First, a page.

Thanks to a retweet from Klaus Dodds, I recently read this blogpost by marine ecologist Jon Copley on seabed mapping. Copley’s central message is that the statistics that we continually see reproduced in the media about 95% of the seabed being ‘unexplored’ and about us knowing more about the surface of Mars than we do about the ocean floor are oversimplifications. Different kinds of maps and ‘explorations’ reflect different knowledges and serve different purposes. Copley brilliantly moves from a technical discussion of mapping techniques (e.g. satellites vs. surface-based sonar vs. submersibles) and attendant issues of resolution and scale to suggest that our acceptance of depictions of the ocean as ‘unknown’ derives from our failure to ask more conceptual questions regarding the representative power of the map and the nature of knowledge.
The piece brings together almost everything that I obsess on – oceans, mapping, the role of volume and the material-phenomenological properties of elements, and the limits of visualisation and representation in environments characterised by mobility and rapid changes of state. It’s a truly stellar piece.
Here, though, I want to expand on something that, for Copley, is background detail: the 5km-resolution seabed map that was released earlier this year by David Sandwell and colleagues at Scripps Institute. Copley describes the techniques used for producing the map:
Unlike mapping the land, we can’t measure the landscape of the sea floor directly from satellites using radar, because sea water blocks those radio waves. But satellites can use radar to measure the height of the sea’s surface very accurately. And if there are enough measurements to subtract the effects of waves and tides, satellites can actually measure bumps and dips in the sea surface that result from the underlying landscape of the ocean floor.
Where there’s a large underwater mountain or ridge, for example, the tiny local increase in gravity resulting from its mass pulls sea water into a slight bump above it. If instead there is an ocean trench, the weaker local gravity produces a comparative dip in the ocean surface.
This means that the very properties of water that conventionally make one think of the seabed as being difficult to map are utilised by Sandwell to enable its mapping. In the popular imagination, and even in that of many oceanographers, the ocean is a static, opaque volume. Therefore efforts to see to the bottom of the sea are conceptualised as a process of seeing through an ideally transparent, but still static volume. These efforts at achieving transparency (which is a proxy for emptiness) are doomed to failure, however. The ocean’s opacity is constituted by molecular mobilities, and these mobilities — which serve to reassert the ocean’s materiality — will always confound idealisations of the ocean as an empty, insubstantial space that one can seamlessly see through.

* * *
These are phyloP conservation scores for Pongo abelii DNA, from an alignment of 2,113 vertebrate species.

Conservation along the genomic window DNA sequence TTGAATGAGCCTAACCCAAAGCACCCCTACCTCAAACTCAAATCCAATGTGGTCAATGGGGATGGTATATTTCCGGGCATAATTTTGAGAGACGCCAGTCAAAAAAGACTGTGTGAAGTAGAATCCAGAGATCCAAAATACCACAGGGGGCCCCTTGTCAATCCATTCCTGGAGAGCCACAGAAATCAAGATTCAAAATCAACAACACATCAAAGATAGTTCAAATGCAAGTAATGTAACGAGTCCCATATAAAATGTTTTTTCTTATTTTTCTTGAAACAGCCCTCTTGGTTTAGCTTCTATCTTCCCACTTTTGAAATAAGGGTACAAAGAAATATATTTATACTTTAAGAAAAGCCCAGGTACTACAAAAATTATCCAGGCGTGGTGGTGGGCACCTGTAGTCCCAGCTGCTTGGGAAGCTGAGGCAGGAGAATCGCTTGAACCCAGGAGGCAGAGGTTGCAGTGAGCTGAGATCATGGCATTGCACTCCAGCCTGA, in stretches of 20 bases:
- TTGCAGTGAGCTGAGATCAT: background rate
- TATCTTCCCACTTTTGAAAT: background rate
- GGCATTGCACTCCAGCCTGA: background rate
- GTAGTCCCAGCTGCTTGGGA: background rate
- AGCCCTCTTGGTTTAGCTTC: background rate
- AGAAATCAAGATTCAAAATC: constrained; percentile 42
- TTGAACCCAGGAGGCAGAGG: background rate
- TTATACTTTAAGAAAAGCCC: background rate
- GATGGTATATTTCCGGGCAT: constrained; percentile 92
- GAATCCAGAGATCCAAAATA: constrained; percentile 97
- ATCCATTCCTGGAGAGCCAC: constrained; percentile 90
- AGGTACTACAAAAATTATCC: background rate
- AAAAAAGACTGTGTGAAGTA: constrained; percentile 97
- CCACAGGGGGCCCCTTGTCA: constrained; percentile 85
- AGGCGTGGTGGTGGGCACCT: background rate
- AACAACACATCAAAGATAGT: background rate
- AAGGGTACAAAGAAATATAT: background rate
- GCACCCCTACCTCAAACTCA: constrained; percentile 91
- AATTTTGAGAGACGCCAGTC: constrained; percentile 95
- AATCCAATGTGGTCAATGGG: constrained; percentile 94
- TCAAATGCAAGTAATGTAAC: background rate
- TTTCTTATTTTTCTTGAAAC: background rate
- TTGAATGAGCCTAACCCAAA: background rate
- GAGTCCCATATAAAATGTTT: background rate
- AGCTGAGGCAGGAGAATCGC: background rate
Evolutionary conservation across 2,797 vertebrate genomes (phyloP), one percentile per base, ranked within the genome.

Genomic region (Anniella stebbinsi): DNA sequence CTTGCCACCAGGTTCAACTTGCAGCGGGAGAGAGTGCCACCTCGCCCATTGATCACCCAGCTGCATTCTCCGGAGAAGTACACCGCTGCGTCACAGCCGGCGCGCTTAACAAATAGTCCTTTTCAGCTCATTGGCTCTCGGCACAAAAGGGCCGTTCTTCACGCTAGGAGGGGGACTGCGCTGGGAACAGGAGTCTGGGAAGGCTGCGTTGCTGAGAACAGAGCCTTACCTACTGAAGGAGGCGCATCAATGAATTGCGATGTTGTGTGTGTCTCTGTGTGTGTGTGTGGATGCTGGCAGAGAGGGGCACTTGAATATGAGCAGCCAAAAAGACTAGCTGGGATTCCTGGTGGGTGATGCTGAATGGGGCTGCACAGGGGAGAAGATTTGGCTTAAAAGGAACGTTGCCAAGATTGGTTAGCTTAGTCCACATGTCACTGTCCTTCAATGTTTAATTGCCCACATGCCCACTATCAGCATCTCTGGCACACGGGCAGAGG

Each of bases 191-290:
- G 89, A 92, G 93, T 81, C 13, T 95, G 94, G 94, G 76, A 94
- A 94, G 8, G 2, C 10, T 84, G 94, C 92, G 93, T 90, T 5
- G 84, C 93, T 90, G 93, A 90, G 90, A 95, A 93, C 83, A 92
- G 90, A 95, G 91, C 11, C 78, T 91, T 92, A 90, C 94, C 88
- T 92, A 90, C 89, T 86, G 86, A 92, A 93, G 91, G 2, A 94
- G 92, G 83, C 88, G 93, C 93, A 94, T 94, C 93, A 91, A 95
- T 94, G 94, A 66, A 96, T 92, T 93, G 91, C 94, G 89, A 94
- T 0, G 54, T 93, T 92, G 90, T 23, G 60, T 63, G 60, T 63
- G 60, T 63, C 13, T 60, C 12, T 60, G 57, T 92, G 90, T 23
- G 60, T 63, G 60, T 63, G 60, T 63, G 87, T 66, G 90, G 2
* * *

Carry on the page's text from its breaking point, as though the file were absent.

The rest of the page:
The brilliance of Sandwell’s technique is that the ocean’s dynamism and the properties of water that lead to its persistent re-formation are treated not as an obstacle but as an opportunity. Instead of understanding the ocean as something to see through as one seeks to map the seabed, water is reframed as something to see with. Volume, rather than being understood as a barrier to vision, becomes a means for achieving that vision.
At one level, Sandwell’s technique isn’t that new: many sensing devices produce images by measuring the refraction of waves off of moving particles. However, the technique leads us to question common-sense understandings of water’s volumosity. Sandwell’s technique requires that we perceive water not as an undifferentiated mass of space but rather as an assemblage of energised molecules, a theme that echoes a point that I’ve made elsewhere, urging social scientists (of the sea, but of other spaces as well) to engage with the insights of Lagrangian fluid dynamics.
Copley’s piece also leads me to reconsider the ways in which we so often use terms like depth, volume, opaqueness, fluidity, wetness, and liquidity as synonyms when writing on the ocean. Stuart Elden has opened up this dialogue by reminding us that volume is more than verticality. However, the nature of liquid matter goes, dare I say, even ‘deeper’ than that. In a piece coming out in the next issue of the Harvard Design Magazine, Kimberley Peters and I explore some of the non-visual dimensions of knowledge that the ocean’s liquid volumosity enables, and we develop related points in an article currently under review with Environment and Planning D: Society & Space. But Copley adds an interesting (and, for us, unanticipated) twist to our argument by suggesting that this volumosity can be used for visual representations as well.
Of course, one can debate whether this is a desirable goal: If the static, two-dimensional visual representation of a map obscures more than it reveals – especially in a dynamic space of depth like the ocean – then should we be using the ocean’s voluminous liquidity to produce a ‘better map’ or should we be using it to rethink what it means to think of space as static? Copley, who is both a scientist (who utilises cartographic and other visualisations of liquid space) and a profound thinker (who questions their verisimilitude) tries to work toward both goals. At some point, Copley’s science may be challenged by the acknowledged partialness of the representations with which he works. But for now his ruminations on the challenges and possibilities (and misunderstandings) of seabed mapping open a world of perspectives for those of us ever on the lookout for new ways of seeing the sea.
— Phil S.